Philosophically, this is a revival of the idea of nominalism, which holds that “the common features of things are some kind of creation of human responses…” (Blackburn 1994) and have no real, objective existence. Social construction defines things not in terms of some universal reality, but in terms of the language and names we impose on them.
It is important to note in passing that merely quoting scholars who are Catholic is not synonymous with quoting an official teaching of the Catholic Church on in vitro fertilization.
The central argument that IVF is morally permissible because embryos can be harmed but not wronged is faulty for several reasons:
1. It is based in a minimalist theory of morality that reduces the moral life solely to negative precepts. On this point, Goldworth misconstrues the Hippocratic ethic and reduces it to nonmaleficence when its central theme is beneficence.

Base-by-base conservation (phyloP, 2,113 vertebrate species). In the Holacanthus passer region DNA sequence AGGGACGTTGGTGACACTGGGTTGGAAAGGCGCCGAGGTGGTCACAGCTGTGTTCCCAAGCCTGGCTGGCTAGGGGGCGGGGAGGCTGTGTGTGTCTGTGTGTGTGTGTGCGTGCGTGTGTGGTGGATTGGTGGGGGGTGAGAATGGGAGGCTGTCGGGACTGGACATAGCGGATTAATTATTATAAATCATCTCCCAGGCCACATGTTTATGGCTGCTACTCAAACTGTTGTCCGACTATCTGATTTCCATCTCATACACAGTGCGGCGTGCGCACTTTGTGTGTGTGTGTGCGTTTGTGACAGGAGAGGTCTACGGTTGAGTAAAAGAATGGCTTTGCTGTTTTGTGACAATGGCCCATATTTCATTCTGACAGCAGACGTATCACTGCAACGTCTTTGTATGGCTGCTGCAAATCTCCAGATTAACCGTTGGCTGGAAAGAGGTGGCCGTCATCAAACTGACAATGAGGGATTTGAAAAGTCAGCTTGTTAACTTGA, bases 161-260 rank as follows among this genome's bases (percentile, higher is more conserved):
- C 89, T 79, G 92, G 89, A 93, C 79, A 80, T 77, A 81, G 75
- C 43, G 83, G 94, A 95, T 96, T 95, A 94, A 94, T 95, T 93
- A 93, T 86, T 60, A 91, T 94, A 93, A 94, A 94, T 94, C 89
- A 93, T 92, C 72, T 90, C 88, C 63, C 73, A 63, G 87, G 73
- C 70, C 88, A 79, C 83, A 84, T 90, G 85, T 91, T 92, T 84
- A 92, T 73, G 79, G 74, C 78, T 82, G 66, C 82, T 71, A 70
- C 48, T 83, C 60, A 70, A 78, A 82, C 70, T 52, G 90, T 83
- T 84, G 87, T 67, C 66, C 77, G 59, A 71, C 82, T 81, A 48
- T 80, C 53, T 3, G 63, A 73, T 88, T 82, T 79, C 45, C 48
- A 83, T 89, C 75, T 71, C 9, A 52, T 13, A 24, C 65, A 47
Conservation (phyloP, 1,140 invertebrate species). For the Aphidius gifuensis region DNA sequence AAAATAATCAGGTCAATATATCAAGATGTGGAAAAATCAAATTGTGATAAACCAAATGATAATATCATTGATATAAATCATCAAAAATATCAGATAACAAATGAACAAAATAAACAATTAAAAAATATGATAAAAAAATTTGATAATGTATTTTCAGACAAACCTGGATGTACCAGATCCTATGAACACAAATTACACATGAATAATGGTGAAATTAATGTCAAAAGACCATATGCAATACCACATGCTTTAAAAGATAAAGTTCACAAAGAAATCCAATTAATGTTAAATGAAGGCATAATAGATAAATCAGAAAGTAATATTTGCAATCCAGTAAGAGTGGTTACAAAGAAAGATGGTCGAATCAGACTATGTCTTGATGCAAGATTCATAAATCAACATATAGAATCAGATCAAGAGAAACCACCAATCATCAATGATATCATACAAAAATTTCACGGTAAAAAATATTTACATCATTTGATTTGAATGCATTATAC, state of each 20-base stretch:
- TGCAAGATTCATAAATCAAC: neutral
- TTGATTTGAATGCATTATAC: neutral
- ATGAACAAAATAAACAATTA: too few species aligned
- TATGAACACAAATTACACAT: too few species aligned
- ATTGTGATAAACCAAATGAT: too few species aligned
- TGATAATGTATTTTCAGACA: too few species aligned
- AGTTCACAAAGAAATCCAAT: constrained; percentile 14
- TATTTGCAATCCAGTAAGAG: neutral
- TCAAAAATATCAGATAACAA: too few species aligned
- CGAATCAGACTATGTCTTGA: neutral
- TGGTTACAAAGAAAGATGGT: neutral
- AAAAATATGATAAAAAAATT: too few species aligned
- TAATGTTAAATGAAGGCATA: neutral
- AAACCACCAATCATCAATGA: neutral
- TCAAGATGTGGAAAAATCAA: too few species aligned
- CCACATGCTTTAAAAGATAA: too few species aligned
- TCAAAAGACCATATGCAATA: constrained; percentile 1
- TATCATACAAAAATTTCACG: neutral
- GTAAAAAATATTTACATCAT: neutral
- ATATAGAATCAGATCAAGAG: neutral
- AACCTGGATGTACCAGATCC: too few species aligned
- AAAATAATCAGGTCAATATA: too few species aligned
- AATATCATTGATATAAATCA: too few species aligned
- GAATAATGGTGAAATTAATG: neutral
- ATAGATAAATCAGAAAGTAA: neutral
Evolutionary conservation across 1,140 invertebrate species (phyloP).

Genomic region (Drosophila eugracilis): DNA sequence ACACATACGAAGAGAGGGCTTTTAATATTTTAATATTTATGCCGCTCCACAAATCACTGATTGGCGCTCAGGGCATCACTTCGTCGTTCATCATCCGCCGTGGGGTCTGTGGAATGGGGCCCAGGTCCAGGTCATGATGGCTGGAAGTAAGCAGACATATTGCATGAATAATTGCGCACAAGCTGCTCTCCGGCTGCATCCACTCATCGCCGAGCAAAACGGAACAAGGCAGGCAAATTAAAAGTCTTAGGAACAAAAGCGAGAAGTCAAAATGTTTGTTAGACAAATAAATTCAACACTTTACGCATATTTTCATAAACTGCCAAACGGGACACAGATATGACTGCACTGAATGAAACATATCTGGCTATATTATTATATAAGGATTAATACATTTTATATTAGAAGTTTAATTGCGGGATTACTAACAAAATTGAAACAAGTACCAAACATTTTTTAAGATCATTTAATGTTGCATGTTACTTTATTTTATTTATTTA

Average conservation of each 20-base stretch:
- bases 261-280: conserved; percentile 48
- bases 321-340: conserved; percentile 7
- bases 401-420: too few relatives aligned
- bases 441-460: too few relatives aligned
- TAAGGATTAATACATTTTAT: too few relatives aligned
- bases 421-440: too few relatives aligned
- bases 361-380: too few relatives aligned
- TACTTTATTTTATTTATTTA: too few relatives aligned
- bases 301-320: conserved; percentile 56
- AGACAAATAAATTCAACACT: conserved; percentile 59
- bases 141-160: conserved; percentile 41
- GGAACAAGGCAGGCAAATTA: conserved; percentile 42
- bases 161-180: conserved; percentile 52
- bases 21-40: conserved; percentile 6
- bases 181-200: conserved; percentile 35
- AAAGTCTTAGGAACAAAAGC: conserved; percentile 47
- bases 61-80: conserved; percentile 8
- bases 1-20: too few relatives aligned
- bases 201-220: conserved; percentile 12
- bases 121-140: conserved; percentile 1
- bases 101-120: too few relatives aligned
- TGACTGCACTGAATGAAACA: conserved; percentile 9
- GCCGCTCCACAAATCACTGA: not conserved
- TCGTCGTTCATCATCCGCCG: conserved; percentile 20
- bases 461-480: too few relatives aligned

2. Personhood is reduced to biologic individuality, which is a part but not the whole of the idea of a human person.
3. It depends on social construction to define personhood with all the logical disabilities inherent in that notion.
4. It ignores the objective reality of the embryo, which is, in fact, a human life imprinted with a design from its earliest moments-a telos that, unless frustrated by abortion or embryo destruction, will become a fully developed human person.
Blackburn S. Nominalism. The Oxford Dictionary of Philosophy. 1994 Oxford, United Kingdom.: Oxford University Press 0.264
Congregation for the Doctrine of the Faith. Instruction on respect for human life in its origin, and on the dignity of procreation. Origins. 1987;16:698-711
Jones WHS, trans. Hippocrates. 1972 Cambridge, Mass.: Harvard University Press Vol. I
Jones WHS, trans. Hippocrates. 1981 Cambridge, Mass.: Harvard University Press Vol. II
Levine EB. Hippocrates. 1971 New York, NY.: Twayne Publishers 0.57
Pellegrino ED, Thomasma DC. The Virtues in Medical Practice. 1993 Oxford, United Kingdom.: Oxford University Press
Potter P, trans. Hippocrates. 1988 Cambridge, Mass.: Harvard University Press Vol. V
Stith R. Nominal babies. First Things. 1990;90:16-20
United Nations. Universal declaration of human rights. In: Brownlie I, ed. Basic Documents on Human Rights. 2nd 1981:21-27 Clarendon Press Oxford, United Kingdom
Withington ET, trans. Hippocrates. 1968 Cambridge, Mass.: Harvard University Press Vol. LVIII
- Copyright © 1999 by the American Academy of Pediatrics